Tiger Woods expects a stern test this week in the 141st Open Championship at Royal Lytham & St. Annes Golf Club in Lytham St. Annes, England. Not only will players have to contend with 206 deep bunkers, but the rough is thick and lush, and heavy rain this summer has resulted in less roll on the fairways.
"It's soft for a links course," Woods said Tuesday at his jam-packed pre-tournament press conference. "We're making ball marks, which is unusual."
Tiger arrived early Sunday morning from his home in Florida and has played three practice rounds. Wind is often a factor in links golf, and it has blown in two different directions. Given the softness of the fairways and challenge of avoiding the strategically placed bunkers, Woods must alter his game plan of using long irons off the tee. With heavy rain expected Wednesday, he said he will likely use more drivers and 3-woods, depending on the wind.
"The bunkers are staggered differently here," he said. "There's some forced carries where you have to force it and then stop it or try and skirt past them. You can't just either lay up or bomb over the top. There has to be some shape to shots. I think that's one of the reasons you've seen the list of champions here have all been just wonderful ball-strikers, because you have to be able to shape the golf ball both ways here."
Tiger is a fan of Royal Lytham. In 1996, he equaled the amateur scoring record and won low amateur by tying for 22nd and firing a 66 in the second round. In 2001, he tied for 25th as a professional.
Although the course has been lengthened to 7,086 yards and par has been reduced from 71 to 70, it still requires precise shot-making and patience.
"It tests us," Woods said. "It tests us a lot. There are a lot of different angles. You just have to plod your way around."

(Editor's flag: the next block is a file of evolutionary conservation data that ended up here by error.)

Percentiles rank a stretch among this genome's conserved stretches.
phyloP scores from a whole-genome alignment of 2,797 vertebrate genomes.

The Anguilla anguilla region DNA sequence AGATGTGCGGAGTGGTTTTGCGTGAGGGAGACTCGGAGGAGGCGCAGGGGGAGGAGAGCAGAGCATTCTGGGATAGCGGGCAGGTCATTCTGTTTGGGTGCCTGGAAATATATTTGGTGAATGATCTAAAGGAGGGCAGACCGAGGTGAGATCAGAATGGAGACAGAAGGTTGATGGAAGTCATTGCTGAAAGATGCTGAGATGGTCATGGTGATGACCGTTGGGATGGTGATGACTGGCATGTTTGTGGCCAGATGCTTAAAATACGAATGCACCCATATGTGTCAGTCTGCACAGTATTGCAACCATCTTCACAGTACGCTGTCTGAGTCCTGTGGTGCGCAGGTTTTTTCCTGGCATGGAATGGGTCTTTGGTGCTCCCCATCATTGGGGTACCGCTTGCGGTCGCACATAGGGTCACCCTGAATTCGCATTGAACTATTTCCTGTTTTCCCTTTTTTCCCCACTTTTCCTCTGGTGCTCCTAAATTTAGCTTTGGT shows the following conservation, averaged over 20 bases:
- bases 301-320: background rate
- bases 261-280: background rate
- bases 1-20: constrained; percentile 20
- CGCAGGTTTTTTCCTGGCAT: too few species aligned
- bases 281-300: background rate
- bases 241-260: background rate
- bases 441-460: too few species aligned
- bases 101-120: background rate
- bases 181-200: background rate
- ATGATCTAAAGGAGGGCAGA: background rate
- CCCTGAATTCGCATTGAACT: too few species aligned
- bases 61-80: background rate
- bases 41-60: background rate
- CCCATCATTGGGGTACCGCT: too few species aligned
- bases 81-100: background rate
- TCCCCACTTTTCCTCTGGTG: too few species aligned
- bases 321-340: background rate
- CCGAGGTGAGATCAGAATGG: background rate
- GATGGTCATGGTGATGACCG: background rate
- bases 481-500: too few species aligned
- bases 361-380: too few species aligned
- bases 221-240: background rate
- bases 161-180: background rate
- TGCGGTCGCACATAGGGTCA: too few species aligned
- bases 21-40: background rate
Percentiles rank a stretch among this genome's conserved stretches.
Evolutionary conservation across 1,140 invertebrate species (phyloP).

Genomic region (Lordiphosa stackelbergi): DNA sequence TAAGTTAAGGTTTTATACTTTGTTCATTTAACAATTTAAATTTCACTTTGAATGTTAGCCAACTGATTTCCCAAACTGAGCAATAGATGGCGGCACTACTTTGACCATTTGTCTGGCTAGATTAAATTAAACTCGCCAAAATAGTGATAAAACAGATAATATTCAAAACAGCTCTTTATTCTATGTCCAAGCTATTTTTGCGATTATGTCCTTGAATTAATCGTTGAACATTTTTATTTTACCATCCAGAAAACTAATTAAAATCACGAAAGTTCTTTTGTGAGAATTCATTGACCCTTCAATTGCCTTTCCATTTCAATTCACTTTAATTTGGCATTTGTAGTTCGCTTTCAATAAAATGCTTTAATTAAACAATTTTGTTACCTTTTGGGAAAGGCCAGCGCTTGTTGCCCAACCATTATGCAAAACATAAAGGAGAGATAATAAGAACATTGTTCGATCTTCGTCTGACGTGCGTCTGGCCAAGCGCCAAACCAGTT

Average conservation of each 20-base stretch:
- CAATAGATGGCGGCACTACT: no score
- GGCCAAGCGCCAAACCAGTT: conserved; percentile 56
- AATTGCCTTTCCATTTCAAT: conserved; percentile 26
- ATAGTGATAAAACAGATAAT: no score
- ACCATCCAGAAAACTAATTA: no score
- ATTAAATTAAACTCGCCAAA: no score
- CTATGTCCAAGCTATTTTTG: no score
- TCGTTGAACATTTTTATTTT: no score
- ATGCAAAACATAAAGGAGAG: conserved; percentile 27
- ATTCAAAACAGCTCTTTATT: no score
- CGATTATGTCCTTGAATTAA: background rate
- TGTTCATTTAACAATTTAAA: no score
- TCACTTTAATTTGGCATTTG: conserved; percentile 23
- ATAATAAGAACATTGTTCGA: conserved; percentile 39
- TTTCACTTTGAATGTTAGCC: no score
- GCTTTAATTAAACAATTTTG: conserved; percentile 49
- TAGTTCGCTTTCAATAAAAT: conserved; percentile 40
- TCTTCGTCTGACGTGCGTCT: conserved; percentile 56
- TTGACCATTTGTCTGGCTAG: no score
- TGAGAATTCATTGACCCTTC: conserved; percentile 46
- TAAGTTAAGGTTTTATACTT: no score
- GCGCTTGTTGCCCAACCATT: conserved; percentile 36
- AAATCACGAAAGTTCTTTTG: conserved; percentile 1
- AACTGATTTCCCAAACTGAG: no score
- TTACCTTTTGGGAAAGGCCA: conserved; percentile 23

While the weather is expected to improve later in the week, Tiger estimated the greens are running about 10 on the Stimpmeter, slow by PGA Tour standards.
"I normally add lead tape to my putter when the greens are slow, but I feel I have a good feel for the greens and the pace, so I haven't done that this week," Woods said.
This marks the 11th time the Open Championship has been held at Royal Lytham, but the first since David Duval won here in 2001. Woods thinks the course belongs in the regular rotation and said the people have been friendly and supportive.
"The course is a little more confining than others we play," Tiger said. "There are not as many people, but they feel closer to you."
Royal Lytham is the only course in The Open Championship rotation that features a par-3 first hole. It measures 205 yards and is protected by nine bunkers.
"It is different because we have to be precise right out of the gate," Woods said. "You have to be on your game right away."
Should Tiger win and Luke Donald not finish in the top three, Woods would move up to No. 1 in the Official World Golf Ranking. It would also mark his 15th major title, something that has eluded him since the 2008 U.S. Open.
"First of all, I had to go through the process of getting healthy again," he said. "Being banged up and missing major championships because of it in a couple-year stretch wasn't a whole lot of fun. I missed four majors there just because I was injured. I figure if I'm healthy, then I can prepare properly for major championships and I can get myself there."
Woods has won a PGA Tour-best three tournaments this year. In the year's two previous majors, he tied for 40th at the Masters and tied for 21st at the U.S. Open, although he shared the 36-hole lead in the latter.
"I just try and put myself there," Tiger said. "I think that if I continue putting myself there enough times, then I'll win major championships."
Woods begins first-round play on Thursday at 4:42 a.m. ET with Sergio Garcia and Justin Rose.